/etc/modprobe.conf or wherever.
What Is My Kernel Doing Right Now?
See the kernel ring buffer with this command:
It's a ring buffer, so it only keeps the most recent
It's a good idea to save a copy as soon as possible after
/var/log/dmesg is an obvious place to
If your distribution didn't think of this simple
improvement, add it yourself by adding this to the
end of your
echo "Saving the kernel ring buffer in /var/log/dmesg dmesg > /var/log/dmesg
See what kernel modules are currently loaded with this command:
Let's see you see two lines reading like the following among all the output:
ext3 125412 8 nf_conntrack_ftp 12704 1 nf_nat_ftp
This means that the module
has been loaded (it's needed to handle FTP connections
through a Linux firewall), and that module is needed
by another module,
nf_nat_ftp, a module used
to handle FTP connections through
Network Address Translation or NAT.
ext3 has been loaded, as it must to
handle the Linux-native Ext3FS file systems.
No other module needs
ext3, but it could not be
unloaded as the kernel needs it to handle all the file
systems currently in use!
The first number after the module name indicates the size of the module in bytes. The second number indicates that the number of things currently requiring the module. That FTP connection tracking module is needed by one thing, that other module that requires it. The Ext3FS module is needed by 8 things — the number of currently mounted Ext3FS file systems.
Kernel Hardware Detection
/proc file system is really a large collection
of kernel data structures presented in a reasonably
It appears to be a hierarchy of directories and files,
which you can explore with
and investigate in many cases with
What has my kernel detected about the CPU, memory, and partition table?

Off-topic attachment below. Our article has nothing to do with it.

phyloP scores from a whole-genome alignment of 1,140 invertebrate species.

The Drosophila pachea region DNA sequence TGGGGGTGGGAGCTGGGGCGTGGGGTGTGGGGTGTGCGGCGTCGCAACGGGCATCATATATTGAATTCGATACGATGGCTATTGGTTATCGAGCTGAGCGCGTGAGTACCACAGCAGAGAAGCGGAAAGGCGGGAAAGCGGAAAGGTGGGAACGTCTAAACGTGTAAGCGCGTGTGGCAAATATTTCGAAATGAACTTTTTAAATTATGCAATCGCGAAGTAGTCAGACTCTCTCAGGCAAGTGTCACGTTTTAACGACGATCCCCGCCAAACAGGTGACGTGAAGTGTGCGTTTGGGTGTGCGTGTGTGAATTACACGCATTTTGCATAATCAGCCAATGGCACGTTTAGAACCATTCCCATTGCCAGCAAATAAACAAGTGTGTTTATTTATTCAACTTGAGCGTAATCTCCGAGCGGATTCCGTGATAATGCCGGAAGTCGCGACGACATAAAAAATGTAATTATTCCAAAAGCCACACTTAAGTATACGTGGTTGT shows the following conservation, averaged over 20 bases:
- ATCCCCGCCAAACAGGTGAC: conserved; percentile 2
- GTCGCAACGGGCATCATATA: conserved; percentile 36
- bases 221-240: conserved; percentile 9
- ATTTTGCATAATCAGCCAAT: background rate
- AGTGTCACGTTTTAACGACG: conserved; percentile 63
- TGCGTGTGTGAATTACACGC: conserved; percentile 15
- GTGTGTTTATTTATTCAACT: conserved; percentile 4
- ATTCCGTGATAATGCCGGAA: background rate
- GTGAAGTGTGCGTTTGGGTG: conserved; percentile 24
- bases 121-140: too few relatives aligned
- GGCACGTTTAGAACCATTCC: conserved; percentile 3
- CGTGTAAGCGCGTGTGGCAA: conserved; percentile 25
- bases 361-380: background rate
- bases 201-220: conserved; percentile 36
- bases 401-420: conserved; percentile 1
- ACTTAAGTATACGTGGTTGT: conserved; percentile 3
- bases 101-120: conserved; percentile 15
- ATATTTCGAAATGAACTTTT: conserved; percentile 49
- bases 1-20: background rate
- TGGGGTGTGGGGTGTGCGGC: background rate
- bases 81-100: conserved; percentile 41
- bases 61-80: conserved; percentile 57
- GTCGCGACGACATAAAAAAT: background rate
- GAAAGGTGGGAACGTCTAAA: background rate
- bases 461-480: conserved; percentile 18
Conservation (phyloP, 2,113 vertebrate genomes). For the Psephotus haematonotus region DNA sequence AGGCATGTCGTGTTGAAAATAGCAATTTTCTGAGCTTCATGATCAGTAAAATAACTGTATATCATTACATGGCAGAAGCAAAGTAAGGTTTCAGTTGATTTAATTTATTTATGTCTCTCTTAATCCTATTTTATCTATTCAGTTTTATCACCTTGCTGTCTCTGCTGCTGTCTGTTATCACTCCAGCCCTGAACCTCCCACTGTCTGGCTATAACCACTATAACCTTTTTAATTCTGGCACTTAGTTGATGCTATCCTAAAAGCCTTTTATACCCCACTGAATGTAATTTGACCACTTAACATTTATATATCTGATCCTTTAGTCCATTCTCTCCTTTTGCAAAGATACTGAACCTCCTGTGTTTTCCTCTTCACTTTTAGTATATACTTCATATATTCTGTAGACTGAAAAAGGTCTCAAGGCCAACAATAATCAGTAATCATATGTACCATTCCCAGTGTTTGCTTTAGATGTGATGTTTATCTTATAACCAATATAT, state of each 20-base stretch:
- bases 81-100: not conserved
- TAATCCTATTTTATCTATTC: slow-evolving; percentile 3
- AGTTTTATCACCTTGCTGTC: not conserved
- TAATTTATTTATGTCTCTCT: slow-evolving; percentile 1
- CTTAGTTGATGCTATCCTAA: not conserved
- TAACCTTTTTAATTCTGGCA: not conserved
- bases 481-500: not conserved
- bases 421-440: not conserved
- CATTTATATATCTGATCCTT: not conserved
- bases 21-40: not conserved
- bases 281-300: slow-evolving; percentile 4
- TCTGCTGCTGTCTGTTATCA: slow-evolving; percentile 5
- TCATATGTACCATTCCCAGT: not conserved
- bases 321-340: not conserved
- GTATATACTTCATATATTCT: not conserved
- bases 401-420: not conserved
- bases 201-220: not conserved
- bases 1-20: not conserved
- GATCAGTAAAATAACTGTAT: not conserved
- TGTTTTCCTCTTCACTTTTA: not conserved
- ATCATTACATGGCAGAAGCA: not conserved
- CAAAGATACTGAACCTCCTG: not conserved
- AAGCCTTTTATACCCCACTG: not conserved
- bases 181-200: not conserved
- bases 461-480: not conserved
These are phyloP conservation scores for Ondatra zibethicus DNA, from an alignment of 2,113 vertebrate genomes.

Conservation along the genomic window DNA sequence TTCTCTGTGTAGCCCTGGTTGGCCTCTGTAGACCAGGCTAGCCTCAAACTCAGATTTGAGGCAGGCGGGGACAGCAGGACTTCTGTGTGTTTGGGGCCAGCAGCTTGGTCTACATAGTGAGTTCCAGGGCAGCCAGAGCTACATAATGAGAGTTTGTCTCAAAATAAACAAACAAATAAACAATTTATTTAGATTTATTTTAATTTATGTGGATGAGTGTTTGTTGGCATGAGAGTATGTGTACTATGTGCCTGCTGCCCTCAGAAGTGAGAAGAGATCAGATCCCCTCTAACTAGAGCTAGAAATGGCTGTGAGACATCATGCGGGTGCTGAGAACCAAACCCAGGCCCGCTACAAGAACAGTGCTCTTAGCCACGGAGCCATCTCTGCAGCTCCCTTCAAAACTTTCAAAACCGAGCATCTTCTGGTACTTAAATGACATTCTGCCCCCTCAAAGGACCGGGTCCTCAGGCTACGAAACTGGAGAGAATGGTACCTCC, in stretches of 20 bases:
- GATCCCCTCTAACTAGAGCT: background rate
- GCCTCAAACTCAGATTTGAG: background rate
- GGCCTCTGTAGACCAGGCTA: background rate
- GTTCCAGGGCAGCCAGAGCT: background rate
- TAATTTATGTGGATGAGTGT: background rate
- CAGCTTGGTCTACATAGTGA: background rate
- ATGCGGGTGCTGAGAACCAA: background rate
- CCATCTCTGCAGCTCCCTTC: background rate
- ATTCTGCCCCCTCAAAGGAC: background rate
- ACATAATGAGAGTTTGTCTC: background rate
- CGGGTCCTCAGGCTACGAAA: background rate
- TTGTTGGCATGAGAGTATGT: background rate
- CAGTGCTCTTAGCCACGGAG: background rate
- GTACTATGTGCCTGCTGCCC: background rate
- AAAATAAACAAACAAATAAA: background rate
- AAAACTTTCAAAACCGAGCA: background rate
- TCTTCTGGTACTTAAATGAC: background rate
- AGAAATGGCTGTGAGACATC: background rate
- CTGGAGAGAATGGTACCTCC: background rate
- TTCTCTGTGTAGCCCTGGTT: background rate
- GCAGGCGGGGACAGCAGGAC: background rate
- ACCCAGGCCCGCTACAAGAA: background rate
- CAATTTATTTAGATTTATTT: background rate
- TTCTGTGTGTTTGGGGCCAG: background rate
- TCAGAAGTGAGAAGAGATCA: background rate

$ cat /proc/cpuinfo .... details appear here .... $ cat /proc/meminfo .... details appear here .... $ cat /proc/partitions .... details appear here ....
What devices have been connected to the kernel?
Note that the loading of kernel modules may lead to
the detection of more hardware and the automatic
appearance of more device-special files in
$ ls /dev
What devices are on the PCI bus? Let's see that in one line per device, then in moderate detail, then in great detail.
$ lspci .... output appears .... $ lspci -v .... much more output appears .... $ lspci -vv .... more output appears than you probably want to see ....
What about moderate details on the device at PCI bus address 01:08.0?
$ lspci -v -s 01:08.0
What USB devices are connected? Let's see that in one line per device, then in moderate detail, then in great detail.
$ lsusb .... output appears .... $ lsusb -v .... much more output appears .... $ lsusb -vv .... more output appears than you probably want to see ....
What about another way to report on the USB bus?
$ systool -v -b usb
What about SCSI devices, including USB storage devices that appear as generic SCSI devices?
$ systool -v -b scsi
Kernel Data Structures and Kernel Tuning
What is the complete current set of kernel data structures, by their name and value?
$ sysctl -a
The kernel data structure
is accessible as the file
Instead of that
sysctl command, you could have
changed to the directory
displayed its contents with
You can read the current values of these kernel timers, counters, and other fields. You can also change them! This has the effect of flipping a switch or twisting a knob on the running kernel. Now let's say that your enthusiastic modification of kernel values accidentally puts your running kernel into a bizarre state — this is not at all unlikely if you aren't careful. All you have modified is the running kernel in RAM, the kernel file stored on the disk is unchanged. Reboot with a fresh kernel and you're back to the default state.
Read just one specific kernel data structure:
$ sysctl net.ipv4.tcp_fin_timeout -- or -- $ cat /proc/sys/net/ipv4/tcp_fin_timeout
Change that kernel value to 10 (seconds in this case),
you will need to be
root to do this:
# sysctl -w net.ipv4.tcp_fin_timeout=10 -- or -- # echo "10" > /proc/sys/net/ipv4/tcp_fin_timeout
Why would you want to mess with kernel values? To tune the running kernel for performance or security. See my page on security tuning suggestions for far more detail.
If you come up with a collection of adjustments that you
find useful, you could either put the relevant
sysctl -w command sequence into
/etc/rc.local or else you could put the relevant